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Adverbs of frequency

We use adverbs of frequency to say how frequently we do an activity. For example, common adverbs of frequency are: never, sometimes, always, often, seldom, rarely, regularly, normally, often etc. Most importantly, the adverb of frequency always goes after the subject and before the ordinary verb.

However, when using auxiliary or modal auxiliary verbs such as to be, to do, can, may, should, etc. the frequency adverb goes after the auxiliary verb, not before it.

Adverbs of frequency go BEFORE ordinary verbs

Normal or ordinary verbs are verbs that are not auxiliary verbs. Here, the ordinary verbs are goes, clean and annoys.

  • He often goes to the supermarket on Wednesdays.
  • They usually clean our house.
  • She constantly annoys me.

Adverbs of frequency go AFTER auxiliary verbs

To be, to have, to do, can, could, must, might, need to, ought to, may, should, shall, will and would, are all auxiliary verbs.

  • He doesn’t often like to do the dishes.
  • She may sometimes come to class when she feels like it.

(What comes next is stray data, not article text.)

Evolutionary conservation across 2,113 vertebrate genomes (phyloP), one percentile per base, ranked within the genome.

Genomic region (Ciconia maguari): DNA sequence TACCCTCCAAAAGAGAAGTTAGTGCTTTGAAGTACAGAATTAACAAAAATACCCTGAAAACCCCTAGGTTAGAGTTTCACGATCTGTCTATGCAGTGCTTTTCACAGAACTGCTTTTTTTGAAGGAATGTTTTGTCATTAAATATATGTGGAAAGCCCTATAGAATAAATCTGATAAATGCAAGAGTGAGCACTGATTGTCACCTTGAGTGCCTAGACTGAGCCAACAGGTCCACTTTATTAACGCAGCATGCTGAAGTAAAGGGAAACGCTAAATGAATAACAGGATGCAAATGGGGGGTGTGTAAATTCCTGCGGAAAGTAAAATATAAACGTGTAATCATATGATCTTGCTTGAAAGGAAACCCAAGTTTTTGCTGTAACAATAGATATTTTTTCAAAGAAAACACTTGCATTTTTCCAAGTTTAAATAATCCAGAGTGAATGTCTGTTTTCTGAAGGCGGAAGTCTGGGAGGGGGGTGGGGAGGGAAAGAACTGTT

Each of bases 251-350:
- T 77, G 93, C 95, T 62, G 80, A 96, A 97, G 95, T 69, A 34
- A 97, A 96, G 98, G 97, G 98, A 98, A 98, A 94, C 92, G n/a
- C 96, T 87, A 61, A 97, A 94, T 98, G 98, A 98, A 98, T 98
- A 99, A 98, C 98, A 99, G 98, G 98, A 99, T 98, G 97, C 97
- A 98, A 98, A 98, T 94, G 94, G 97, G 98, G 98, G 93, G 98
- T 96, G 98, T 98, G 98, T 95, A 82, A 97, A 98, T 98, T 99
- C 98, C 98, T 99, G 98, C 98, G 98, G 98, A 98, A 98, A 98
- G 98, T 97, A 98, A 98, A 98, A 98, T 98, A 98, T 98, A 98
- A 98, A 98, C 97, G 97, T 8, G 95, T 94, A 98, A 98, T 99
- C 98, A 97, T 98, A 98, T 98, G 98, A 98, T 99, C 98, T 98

• Harry should frequently work on his thesis.
  • I would usually call my elders when I was younger.
  • Sophie will seldom act normally at the football match.
  • She is seldom tired.
  • He is never sick of class.
  • They were occasionally coming to my house.
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These adverbs of frequency can be put at the beginning of the sentence to put more emphasis on the adverb itself

Occasionally, often, frequently, sometimes, normally, usually etc.

  • Often, we eat out on Mondays.
  • Sometimes, I buy a chocolate cake to treat myself.
  • Normally they are pretty nice to us.

The following adverbs CANNOT be put at the beginning of the sentence: never, ever, rarely, always, seldom and hardly.

Therefore, it is incorrect to use the following order: 

  • Always I go to school.    
  • Seldom I buy chicken.    ✖
  • Rarely, we go to the cinema.   ✖

In English, adverbs can be used with ‘auxiliary inversion’

Auxiliary inversion puts emphasis on the adverb by inserting the adverb at the beginning of the sentence, which then precedes an auxiliary followed by the subject. Notice in the following examples that the order is ‘adverb + auxiliary + subject‘: 

  • Seldom, do I go to the centre of town, it’s too noisy for my liking.
  • Never, have I seen such a good example.
  • Rarely, must you leave early.
  • Hardly, had we finished the cleaning when my mum arrived.

Auxiliary Inversion is considered quite formal, but it is indeed used frequently.

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